Cloudflare ditches Google's reCAPTCHA because of privacy concerns and costs


Cloudflare has moved away from using Google's reCAPTCHA, opting instead for the independent hCaptcha bot detector.

The company explains the reasons behind the change, citing not only the fact that Google would now like to charge Cloudflare for what used to be a free service, but also the privacy concerns that stem from anything to do with Google.

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Cloudflare points out that it has been using reCAPTCHA since 2009, and that Google was happy to provide it from free. The only "cost" to Cloudflare was a requirement to share with the company data that could be used to train visual identification systems. With Google announcing earlier this year that it intended to start charging for reCAPTCHA, Cloudflare was forced to have a rethink.

But in a blog post about the move to hCaptcha, Cloudflare explains that the financial side of things was not the only factor influencing its decision -- although it concedes that sticking with Google would costs millions of dollars per year:

Since those early days, some customers have expressed concerns about using a Google service to serve CAPTCHAs. Google's business is targeting users with advertising. Cloudflare's is not. We have strict privacy commitments. We were able to get comfortable with the Privacy Policy around reCAPTCHA, but understood why some of our customers were concerned about feeding more data to Google.

We also had issues in some regions, such as China, where Google's services are intermittently blocked. China alone accounts for 25 percent of all Internet users. Given that some subset of those could not access Cloudflare's customers if they triggered a CAPTCHA was always concerning to us.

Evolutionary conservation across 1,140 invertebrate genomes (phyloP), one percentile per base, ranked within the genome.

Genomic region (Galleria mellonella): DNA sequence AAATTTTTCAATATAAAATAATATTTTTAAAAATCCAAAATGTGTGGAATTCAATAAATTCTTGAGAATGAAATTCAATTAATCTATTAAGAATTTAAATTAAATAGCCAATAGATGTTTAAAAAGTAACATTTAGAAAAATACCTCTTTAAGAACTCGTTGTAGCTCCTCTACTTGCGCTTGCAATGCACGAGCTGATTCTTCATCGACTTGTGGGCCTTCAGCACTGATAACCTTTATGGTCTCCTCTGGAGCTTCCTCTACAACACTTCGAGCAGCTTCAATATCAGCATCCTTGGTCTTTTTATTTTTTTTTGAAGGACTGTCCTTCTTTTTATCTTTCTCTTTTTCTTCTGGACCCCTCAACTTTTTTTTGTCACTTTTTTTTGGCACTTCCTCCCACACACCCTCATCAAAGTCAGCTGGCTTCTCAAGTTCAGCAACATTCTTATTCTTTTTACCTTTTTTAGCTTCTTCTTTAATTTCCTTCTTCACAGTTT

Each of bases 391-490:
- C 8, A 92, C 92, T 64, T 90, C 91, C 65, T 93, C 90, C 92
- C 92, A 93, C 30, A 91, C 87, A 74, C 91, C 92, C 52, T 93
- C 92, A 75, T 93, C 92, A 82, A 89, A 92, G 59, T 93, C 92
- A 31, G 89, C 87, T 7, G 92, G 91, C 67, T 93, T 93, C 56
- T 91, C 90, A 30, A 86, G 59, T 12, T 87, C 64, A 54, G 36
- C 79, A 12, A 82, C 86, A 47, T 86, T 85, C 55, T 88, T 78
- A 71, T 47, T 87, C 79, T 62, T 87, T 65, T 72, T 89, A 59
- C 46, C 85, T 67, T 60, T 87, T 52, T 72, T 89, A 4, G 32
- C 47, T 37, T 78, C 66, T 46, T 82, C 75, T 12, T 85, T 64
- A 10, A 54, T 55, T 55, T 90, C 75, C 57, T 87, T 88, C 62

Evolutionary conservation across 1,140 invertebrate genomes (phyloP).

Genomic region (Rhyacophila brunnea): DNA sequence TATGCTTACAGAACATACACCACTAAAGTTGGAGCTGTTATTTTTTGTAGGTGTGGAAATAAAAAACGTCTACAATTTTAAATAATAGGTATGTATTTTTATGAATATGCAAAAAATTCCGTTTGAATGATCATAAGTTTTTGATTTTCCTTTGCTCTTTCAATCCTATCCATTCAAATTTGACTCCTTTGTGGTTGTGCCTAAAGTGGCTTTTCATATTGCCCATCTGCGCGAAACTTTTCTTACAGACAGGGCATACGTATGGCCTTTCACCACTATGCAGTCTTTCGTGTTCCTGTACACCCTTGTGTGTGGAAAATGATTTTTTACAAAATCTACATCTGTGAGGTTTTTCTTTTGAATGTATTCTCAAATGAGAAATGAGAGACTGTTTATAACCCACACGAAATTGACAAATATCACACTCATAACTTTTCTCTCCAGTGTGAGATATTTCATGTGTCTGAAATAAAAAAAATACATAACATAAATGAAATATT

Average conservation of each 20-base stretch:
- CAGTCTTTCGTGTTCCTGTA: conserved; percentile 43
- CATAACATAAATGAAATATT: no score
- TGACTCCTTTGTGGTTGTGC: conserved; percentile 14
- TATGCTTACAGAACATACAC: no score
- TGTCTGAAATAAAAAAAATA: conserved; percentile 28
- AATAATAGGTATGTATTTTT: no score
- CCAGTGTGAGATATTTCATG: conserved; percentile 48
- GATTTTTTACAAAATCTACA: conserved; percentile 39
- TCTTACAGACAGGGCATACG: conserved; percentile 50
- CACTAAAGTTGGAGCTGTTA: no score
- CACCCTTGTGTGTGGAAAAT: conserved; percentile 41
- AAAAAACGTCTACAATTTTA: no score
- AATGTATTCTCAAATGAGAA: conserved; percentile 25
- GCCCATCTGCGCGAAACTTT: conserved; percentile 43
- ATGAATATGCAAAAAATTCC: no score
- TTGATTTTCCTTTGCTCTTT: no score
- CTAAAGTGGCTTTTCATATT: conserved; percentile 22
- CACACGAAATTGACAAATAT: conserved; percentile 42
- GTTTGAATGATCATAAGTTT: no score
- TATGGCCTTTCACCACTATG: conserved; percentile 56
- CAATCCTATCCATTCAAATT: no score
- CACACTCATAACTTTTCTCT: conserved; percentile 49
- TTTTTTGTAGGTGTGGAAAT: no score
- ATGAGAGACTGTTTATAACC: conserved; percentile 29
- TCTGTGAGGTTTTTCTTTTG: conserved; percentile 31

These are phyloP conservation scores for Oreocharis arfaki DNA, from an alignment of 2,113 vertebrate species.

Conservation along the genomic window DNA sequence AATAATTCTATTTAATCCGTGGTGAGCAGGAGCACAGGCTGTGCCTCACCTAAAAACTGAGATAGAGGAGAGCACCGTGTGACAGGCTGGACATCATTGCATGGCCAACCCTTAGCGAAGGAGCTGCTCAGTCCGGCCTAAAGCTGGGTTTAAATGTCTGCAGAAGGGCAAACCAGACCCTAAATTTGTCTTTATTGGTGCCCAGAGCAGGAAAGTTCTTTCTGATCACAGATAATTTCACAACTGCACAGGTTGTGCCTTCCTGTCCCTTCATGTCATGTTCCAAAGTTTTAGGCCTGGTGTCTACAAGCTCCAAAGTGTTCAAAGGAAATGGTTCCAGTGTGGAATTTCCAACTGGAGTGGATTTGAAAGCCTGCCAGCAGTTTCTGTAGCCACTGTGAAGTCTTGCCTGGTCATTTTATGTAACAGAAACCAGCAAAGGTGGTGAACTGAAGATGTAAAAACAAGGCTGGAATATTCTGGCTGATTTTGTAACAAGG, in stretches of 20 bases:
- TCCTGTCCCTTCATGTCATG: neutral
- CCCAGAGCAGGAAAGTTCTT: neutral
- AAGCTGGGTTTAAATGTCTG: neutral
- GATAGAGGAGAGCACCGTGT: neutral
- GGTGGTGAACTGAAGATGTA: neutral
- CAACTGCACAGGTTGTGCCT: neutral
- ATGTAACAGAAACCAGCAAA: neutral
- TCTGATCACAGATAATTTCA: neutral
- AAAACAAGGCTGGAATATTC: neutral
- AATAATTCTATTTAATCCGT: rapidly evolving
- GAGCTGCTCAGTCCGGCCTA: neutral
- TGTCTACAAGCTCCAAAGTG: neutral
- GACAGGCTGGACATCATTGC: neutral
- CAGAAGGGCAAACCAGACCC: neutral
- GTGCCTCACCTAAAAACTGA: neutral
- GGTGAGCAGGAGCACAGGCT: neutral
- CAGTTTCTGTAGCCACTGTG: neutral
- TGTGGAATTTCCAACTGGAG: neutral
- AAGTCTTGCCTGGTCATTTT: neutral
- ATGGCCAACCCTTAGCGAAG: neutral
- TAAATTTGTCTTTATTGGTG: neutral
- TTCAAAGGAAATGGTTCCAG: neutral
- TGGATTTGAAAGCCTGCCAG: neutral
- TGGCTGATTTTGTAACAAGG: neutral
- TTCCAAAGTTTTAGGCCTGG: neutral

Over the years, the privacy and blocking concerns were enough to cause us to think about switching from reCAPTCHA. But, like most technology companies, it was difficult to prioritize removing something that was largely working instead of brand new features and functionality for our customers.

hCaptcha was selected as the alternative, with Cloudflare citing six things it was impressed with:

  1. They don't sell personal data; they collect only minimum necessary personal data, they are transparent in describing the info they collect and how they use and/or disclose it, and they agreed to only use such data to provide the hCaptcha service to Cloudflare
  2. Performance (both in speed and solve rates) was as good as or better than expected during our A/B testing
  3. It has a robust solution for visually impaired and other users with accessibility challenges
  4. It supported Privacy Pass to reduce the frequency of CAPTCHAs
  5. It worked in regions where Google was blocked
  6. The hCaptcha team was nimble and responsive in a way that was refreshing.

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